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A concise definition of Graham's number.

Graham's number \(G_{64}\) is a famous large number, defined by Ronald Graham.[1]

Using Up-arrow notation, it is defined as the 64th term of the following sequence:

\(\begin{array}{l} G_0=4 \\ G_1=3\uparrow\uparrow\uparrow\uparrow3 \\ \textrm{For}\;0\le k<64\textrm{,}\;G_{k+1}=3\underbrace{\uparrow\uparrow\cdots\uparrow\uparrow}_{G_k}3 \\ \text{Graham's number}=G_{64}\end{array}\)

(\(G_n\) is sometimes written \(G(n)\), \(g_n\) or \(g(n)\))

Graham's number is commonly celebrated as the largest number ever used in a serious mathematical proof, although much larger numbers have since claimed this title (such as TREE(3) and SCG(13)). The smallest Bowersism exceeding Graham's number is Corporal, and the smallest Saibianism exceeding Graham's number is Graatagold.


Graham's number arose out of the following unsolved problem in Ramsey theory:

Let N* be the smallest dimension n of a hypercube such that if the lines joining all pairs of corners are two-colored for any nN*, a complete graph K4 of one color with coplanar vertices will be forced. Find N*.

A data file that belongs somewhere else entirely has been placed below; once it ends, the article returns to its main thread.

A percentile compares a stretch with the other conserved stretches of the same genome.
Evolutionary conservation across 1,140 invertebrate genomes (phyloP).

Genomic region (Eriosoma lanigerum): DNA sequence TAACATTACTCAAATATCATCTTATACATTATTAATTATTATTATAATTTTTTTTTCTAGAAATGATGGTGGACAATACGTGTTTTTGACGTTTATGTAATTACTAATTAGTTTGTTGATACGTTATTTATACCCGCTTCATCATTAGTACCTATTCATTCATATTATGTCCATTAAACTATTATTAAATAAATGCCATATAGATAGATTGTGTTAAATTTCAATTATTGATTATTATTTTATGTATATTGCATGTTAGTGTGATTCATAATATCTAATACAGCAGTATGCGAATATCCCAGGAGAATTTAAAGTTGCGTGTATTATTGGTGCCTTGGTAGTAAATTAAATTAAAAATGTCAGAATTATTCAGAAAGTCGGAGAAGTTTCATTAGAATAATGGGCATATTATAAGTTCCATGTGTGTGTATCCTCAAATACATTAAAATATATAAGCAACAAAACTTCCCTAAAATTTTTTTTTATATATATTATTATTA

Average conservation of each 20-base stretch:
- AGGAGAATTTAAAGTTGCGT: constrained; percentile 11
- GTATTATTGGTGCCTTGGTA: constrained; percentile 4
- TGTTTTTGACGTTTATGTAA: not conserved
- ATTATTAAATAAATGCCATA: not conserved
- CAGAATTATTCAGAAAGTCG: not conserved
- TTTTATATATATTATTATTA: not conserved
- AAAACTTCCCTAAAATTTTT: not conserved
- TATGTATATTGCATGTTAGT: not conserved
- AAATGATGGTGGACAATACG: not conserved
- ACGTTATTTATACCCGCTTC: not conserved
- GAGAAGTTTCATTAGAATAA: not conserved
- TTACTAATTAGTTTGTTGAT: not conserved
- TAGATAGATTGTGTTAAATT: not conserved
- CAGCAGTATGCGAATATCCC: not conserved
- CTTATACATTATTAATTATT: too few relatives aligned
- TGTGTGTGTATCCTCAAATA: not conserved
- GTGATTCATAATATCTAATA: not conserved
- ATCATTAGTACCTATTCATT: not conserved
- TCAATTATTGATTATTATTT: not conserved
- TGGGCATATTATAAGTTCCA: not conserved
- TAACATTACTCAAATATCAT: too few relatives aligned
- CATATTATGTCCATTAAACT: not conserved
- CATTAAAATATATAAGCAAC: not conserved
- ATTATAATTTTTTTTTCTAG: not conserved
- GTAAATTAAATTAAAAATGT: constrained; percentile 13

An example of a cube with 12 planar K4's, with a single monochromatic K4 shown below. If you change the edge on the bottom of this K4 to blue, then the cube will contain no monochromatic planar K4's, thus showing that N* is at least 4.

To understand what this problem asks, first consider a hypercube of any number of dimensions (1 dimension would be a line, 2 would be a square, 3 would be a cube, 4 would be a tesseract (4-dimensional cube), etc.), and call that number of dimensions N. Then, imagine connecting all possible vertex pairs with lines, and coloring each of those red or blue - one such way you can color all of the vertex pairs of the 3-dimensional cube is shown to the right. What is the smallest number of dimensions N such that all possible colorings would have a monochromatic complete graph of four coplanar vertices (that is a set of four points that are connected in all possible ways, with all lines being the same color)?